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12-22-2011
11:35 AM

12-22-2011
11:35 AM

Hii,

I know there are a lot of EIGRP variance posts in this forum. But a good friend of mine stumblede across a scenario where the FS does not get installed in the RIB.

Topology:

Configurations:

interface Serial0/0

description ---- Link to R3 ---->

ip address 10.0.13.1 255.255.255.252

!

interface Serial0/1

description ---- Link to R2 ---->

ip address 10.0.12.1 255.255.255.252

delay 10

!

router eigrp 100

variance 2

network 10.0.0.0

no auto-summary

interface Serial0/0

description ---- Link to R1 ---->

ip address 10.0.12.2 255.255.255.252

!

router eigrp 100

redistribute connected metric 1 1 1 1 1

network 10.0.12.2 0.0.0.0

no auto-summary

interface Serial0/0

description ---- Link to R1 ---->

ip address 10.0.13.2 255.255.255.252

!

router eigrp 100

redistribute connected metric 1 2 1 1 1

network 10.0.13.2 0.0.0.0

no auto-summary

NOTE! I haven't enabled EIGRP on the interfaces between R2 and R3. Just needed a route in the RIB to redistribute (10.0.23.0/30)

Output from R1 where I want the unequal cost load sharing:

R1#sh ip eigrp topology all-links

P 10.0.23.0/30, 1 successors, FD is 2560002816, serno 98

via 10.0.12.2 (2560002816/2560000256), Serial0/1, serno 94

via 10.0.13.2 (2560512512/2560000512), Serial0/0, serno 97

R1#sh ip route eigrp

D EX 10.0.23.0 [170/2560002816] via 10.0.12.2, 00:25:40, Serial0/1

Only the FD is installed in R1's RIB. Why is that? I've meet the feasibility condition:

R3 RD = 2560000512

FD = 2560002816

2560002816 - 2560000512 = 2304 (which is less than the FD!)

I've tried with **variance 3** and now the FS is installed into the RIB!!!

Can anyone please explain this weird observation?

Thanks

/JZ

Solved! Go to Solution.

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12-23-2011
04:43 PM

12-23-2011
04:43 PM

Jacob,

I have replicated your config on C2691 IOS, 12.4(15)T13 Advanced IP Services, and I can confirm the surprising behavior myself: when using exactly the redistribution metric you suggested, indeed, the **variance 2** is apparently not sufficient to allow the feasible successor route to be entered into the routing table.

After an extended experimenting, I believe I understand now what is going on. There is an outspokenly silly bug in the IOS code: the resulting EIGRP metric is obviously stored in IOS as an unsigned 4B integer (a classic **unsigned int** in C language) which can overflow if the route's metric and the multiplier in the **variance** command are sufficiently large. Please bear with me while I try to explain this in a bigger detail.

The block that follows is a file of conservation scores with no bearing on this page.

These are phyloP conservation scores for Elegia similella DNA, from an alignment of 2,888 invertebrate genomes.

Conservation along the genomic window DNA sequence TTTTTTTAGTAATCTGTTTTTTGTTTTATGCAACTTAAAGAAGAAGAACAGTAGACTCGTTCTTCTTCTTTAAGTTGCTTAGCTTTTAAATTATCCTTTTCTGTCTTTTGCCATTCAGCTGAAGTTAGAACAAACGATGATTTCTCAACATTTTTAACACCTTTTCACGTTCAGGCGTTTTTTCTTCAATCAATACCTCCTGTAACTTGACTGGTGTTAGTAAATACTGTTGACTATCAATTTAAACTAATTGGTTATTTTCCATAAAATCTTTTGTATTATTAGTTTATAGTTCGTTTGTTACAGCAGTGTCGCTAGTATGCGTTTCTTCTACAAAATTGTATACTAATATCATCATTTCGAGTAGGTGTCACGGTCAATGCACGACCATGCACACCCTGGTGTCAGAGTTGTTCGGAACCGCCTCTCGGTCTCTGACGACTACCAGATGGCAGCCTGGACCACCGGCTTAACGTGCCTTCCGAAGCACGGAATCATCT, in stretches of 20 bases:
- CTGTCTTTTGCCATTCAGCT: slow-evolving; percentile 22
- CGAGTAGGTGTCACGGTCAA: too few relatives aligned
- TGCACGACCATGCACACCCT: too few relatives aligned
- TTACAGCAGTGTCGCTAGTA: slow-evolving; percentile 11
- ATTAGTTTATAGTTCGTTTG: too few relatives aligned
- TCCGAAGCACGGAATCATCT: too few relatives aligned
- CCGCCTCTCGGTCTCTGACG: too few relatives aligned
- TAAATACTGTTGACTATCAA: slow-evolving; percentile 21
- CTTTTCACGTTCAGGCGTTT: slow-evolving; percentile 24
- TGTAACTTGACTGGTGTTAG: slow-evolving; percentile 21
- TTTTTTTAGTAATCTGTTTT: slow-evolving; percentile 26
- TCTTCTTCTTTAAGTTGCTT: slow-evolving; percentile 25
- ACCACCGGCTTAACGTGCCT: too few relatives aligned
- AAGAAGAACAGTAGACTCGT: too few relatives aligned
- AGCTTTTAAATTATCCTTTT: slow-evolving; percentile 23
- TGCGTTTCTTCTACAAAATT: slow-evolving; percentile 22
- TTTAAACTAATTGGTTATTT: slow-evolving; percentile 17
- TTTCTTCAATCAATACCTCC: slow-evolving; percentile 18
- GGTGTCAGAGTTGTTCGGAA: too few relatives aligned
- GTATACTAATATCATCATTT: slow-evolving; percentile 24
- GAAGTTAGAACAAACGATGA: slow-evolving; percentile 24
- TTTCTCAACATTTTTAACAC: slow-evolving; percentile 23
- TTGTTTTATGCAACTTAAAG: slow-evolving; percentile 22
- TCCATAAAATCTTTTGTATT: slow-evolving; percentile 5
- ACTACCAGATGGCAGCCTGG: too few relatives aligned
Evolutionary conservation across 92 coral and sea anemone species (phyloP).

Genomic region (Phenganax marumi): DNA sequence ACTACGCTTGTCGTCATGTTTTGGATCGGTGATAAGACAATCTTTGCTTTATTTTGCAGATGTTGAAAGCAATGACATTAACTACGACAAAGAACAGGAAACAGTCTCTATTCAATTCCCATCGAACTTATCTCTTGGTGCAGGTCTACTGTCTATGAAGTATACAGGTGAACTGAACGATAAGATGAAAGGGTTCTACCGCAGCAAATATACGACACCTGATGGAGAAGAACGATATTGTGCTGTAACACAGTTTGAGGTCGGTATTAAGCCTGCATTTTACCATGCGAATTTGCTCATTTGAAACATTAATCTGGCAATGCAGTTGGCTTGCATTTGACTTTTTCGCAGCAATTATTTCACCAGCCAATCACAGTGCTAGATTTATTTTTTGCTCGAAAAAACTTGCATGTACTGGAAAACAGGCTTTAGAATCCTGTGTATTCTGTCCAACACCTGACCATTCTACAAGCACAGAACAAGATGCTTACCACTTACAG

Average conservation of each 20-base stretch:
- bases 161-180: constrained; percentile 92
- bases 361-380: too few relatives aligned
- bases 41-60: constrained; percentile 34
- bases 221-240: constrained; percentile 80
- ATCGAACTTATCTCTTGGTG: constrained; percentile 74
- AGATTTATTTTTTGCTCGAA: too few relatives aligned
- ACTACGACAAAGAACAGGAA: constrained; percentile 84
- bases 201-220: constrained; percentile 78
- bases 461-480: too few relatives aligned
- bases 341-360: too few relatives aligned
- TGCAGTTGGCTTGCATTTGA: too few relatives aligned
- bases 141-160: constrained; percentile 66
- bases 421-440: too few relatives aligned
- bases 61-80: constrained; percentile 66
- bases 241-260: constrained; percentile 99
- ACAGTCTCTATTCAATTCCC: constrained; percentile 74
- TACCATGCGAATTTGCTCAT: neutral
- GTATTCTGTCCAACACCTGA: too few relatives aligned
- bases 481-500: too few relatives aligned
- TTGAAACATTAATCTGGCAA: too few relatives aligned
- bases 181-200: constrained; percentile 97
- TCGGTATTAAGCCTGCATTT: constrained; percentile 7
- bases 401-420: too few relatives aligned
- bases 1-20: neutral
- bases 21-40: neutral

The **variance N** command allows using all feasible successor routes which satisfy the condition

FS_metric <= S_metric * N

(the feasible successor metric may be at most N times higher than the current successor metric, but not more)

FS is the feasible successor and S is the successor. Note the hidden gotcha: if the (S_metric * N) grows above the maximum value that can be stored in an **unsigned int** (which is 4294967295), this value simply overflows. The overflowed result will be matematically equal to the value of (S_metric * N) MOD 2^32 and may or may not satisfy the above variance condition anymore, hence the erroneous behavior you are experiencing.

This means that actually, only a selected set of **variance** values would, in your particular case, allow the FS route to be used. I've concocted a quick-and-dirty C program to print out the values of the (S_metric * N) constrained into 4B unsigned int:

#include

int main(void) {

unsigned int i;

for (int j = 2; j <= 128; j++) {

i = 2560002816 * j;

printf ("%d: %u %s\n", j, i, (2560512512<=i)?"Y":"N");

}

return 0;

}

The program prints out the value of N used in the **variance** command, the value of (S_metric * N) derived from your S_metric=2560002816 and compares it to the value of FS_metric=2560512512. If the FS_metric is lower or equal, it says "Y", otherwise, it says "N".

After running the program and filtering out only the responses with "Y", this was the output:

3: 3385041152 Y

5: 4210079488 Y

8: 3300153344 Y

10: 4125191680 Y

13: 3215265536 Y

15: 4040303872 Y

18: 3130377728 Y

20: 3955416064 Y

23: 3045489920 Y

25: 3870528256 Y

28: 2960602112 Y

30: 3785640448 Y

33: 2875714304 Y

35: 3700752640 Y

38: 2790826496 Y

40: 3615864832 Y

43: 2705938688 Y

45: 3530977024 Y

48: 2621050880 Y

50: 3446089216 Y

52: 4271127552 Y

55: 3361201408 Y

57: 4186239744 Y

60: 3276313600 Y

62: 4101351936 Y

65: 3191425792 Y

67: 4016464128 Y

70: 3106537984 Y

72: 3931576320 Y

75: 3021650176 Y

77: 3846688512 Y

80: 2936762368 Y

82: 3761800704 Y

85: 2851874560 Y

87: 3676912896 Y

90: 2766986752 Y

92: 3592025088 Y

95: 2682098944 Y

97: 3507137280 Y

100: 2597211136 Y

102: 3422249472 Y

104: 4247287808 Y

107: 3337361664 Y

109: 4162400000 Y

112: 3252473856 Y

114: 4077512192 Y

117: 3167586048 Y

119: 3992624384 Y

122: 3082698240 Y

124: 3907736576 Y

127: 2997810432 Y